In Justice for Athena, the great and good of Athens might want this particular mess cleared up and quickly, but Philocles needs an excuse to get involved. He may be working for the Furies, as far as he’s personally concerned, but these goddesses of vengeance don’t hand him some divine warrant card to impress everyone else with his authority. He has no way to compel anyone to talk to him if they don’t want to. He’ll need to persuade people to share what they know.

The further I got into this story, the more I realised how few other expectations Philocles could rely on, when it came to solving this crime. These days, witnesses and other people on the periphery of a murder expect to be asked where they were at the time of death, to provide an alibi, and to make a statement. Philocles won’t find anything like such unquestioning cooperation. Today, the general public will be wary of the penalties for intruding on a crime scene or somehow obstructing a police investigation, but there were no police in Athens. There were the Scythians, the public slaves, but their role was limited to maintaining public order. Philocles can call on them to stand guard over a corpse, but they can’t start knocking on doors and asking questions. Free Athenian citizens won’t accept such intrusion into their private affairs by foreigners and slaves. No one, not Philocles or anyone else, has the authority to enter an Athenian citizen’s home without an invitation. There are no subpoenas, search warrants or interviews under caution.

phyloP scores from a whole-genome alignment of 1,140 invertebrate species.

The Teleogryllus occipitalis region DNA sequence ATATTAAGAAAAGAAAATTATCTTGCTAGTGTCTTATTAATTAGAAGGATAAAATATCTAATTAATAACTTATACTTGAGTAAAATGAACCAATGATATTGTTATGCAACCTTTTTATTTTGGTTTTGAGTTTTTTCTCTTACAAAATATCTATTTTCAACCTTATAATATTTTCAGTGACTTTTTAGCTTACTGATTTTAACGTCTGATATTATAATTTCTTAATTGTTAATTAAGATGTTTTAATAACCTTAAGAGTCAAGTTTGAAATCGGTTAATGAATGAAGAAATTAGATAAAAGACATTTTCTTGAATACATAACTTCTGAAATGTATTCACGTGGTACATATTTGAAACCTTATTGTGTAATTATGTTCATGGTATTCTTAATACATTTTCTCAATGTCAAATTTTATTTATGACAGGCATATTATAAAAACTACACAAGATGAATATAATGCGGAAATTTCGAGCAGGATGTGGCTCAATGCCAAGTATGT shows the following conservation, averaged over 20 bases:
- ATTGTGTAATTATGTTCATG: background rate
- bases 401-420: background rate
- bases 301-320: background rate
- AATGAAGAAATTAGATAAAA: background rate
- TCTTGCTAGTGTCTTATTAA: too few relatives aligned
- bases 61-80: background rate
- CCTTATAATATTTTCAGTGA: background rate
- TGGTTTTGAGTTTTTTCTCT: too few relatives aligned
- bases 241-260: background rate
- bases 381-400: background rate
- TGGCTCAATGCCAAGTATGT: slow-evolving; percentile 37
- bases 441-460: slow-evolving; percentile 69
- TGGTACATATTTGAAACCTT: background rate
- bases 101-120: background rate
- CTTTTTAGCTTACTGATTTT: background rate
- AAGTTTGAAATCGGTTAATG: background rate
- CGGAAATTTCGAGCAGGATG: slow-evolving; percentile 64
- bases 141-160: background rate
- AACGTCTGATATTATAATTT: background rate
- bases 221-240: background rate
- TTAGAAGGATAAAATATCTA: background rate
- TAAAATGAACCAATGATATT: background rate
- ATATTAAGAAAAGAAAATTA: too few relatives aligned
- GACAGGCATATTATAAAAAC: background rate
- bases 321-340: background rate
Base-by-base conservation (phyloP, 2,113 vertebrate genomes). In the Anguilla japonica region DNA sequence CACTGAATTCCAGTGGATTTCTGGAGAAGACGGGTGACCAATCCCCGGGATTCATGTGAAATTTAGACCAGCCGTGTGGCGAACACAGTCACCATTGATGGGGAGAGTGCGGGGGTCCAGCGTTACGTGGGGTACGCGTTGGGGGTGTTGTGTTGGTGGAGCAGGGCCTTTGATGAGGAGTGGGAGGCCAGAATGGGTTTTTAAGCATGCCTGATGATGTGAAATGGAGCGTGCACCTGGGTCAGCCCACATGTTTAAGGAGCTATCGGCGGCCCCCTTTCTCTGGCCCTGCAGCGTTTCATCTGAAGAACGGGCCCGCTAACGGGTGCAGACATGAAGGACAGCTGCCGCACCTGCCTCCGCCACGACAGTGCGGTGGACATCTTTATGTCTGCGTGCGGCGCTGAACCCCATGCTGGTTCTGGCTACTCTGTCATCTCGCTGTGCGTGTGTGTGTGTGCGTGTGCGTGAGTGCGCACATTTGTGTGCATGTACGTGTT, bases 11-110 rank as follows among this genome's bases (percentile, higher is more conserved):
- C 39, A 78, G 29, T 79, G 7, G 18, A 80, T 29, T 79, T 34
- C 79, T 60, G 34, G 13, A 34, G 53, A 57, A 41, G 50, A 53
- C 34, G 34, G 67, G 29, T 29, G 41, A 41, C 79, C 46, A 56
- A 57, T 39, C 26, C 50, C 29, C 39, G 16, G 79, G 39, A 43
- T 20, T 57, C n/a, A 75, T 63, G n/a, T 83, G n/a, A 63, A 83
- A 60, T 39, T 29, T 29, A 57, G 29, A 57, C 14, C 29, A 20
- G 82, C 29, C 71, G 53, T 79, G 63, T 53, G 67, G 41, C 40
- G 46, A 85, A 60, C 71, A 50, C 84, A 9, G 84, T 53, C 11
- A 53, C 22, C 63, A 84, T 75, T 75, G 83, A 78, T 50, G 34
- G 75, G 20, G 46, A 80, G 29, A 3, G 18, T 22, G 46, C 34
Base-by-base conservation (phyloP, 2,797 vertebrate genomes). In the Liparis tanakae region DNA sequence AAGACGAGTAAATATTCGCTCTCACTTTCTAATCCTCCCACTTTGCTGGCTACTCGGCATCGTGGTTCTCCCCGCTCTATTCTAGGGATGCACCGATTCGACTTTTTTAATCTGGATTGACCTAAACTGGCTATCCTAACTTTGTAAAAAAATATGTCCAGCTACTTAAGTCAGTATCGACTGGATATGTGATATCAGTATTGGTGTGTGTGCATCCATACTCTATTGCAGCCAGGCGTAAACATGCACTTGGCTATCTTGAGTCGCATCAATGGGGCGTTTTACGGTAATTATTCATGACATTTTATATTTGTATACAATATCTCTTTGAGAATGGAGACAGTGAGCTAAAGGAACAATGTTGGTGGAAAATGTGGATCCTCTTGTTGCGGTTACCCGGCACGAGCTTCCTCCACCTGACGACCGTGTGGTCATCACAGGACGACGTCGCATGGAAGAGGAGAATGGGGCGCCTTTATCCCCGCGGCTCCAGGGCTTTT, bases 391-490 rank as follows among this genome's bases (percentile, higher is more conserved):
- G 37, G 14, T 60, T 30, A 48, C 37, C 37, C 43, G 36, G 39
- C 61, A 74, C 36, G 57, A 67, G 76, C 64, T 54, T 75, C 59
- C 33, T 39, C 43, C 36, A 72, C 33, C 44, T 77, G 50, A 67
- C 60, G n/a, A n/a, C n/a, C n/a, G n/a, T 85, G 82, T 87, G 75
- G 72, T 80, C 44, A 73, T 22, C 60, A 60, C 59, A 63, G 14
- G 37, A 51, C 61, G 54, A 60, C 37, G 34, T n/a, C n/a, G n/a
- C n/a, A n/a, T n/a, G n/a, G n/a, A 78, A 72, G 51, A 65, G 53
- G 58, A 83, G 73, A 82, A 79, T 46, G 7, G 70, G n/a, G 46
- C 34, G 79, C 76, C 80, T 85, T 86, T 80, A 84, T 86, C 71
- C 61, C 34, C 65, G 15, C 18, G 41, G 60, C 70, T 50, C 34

Even when Philocles can find allies to help him, their resources are limited. Organising a citywide man hunt is going to be a challenge if the quickest communications technology is a slave running through the streets with a message. How does he go about issuing any kind of all-points bulletin or coordinating surveillance without tipping off a suspect?

These and other as aspects of life in 5th century Athens made writing this story a most enjoyable challenge. I’m happy to say early readers are finding the book just as rewarding.

Justice for Athena – out on the 15th October 2020

This time next week you can be reading the third murder mystery where Philocles the playwright must investigate a suspicious death during the Great Panathenaia that marked the start of the classical Greek new year in high summer.

There’s no drama contest at this particular festival, so Philocles and Zosime are looking forward to the holiday. Visitors are coming from across the Hellenic world for eight days of sporting competitions, musical contests and sacred rites to honour Athena, the city’s patron goddess.

Thousands will flock to the Pnyx to be enthralled by the dramatic three-day performance of Homer’s Iliad, an entertainment unique to this event. Taking part, as the episodes of the famous narrative are passed from performer to performer, is the highest honour and greatest challenge for an epic poet. Then one of the poets is brutally murdered.

Is this random misfortune, some old score being settled, or is someone trying to sabotage the festival? The powerful and influential men of the city want this cleared up quickly and quietly. Philocles finds himself on the trail of a killer once more…

If you’re a reviewer who uses NetGalley, you can find an advance copy there. Preorders are available from your preferred ebook retailer.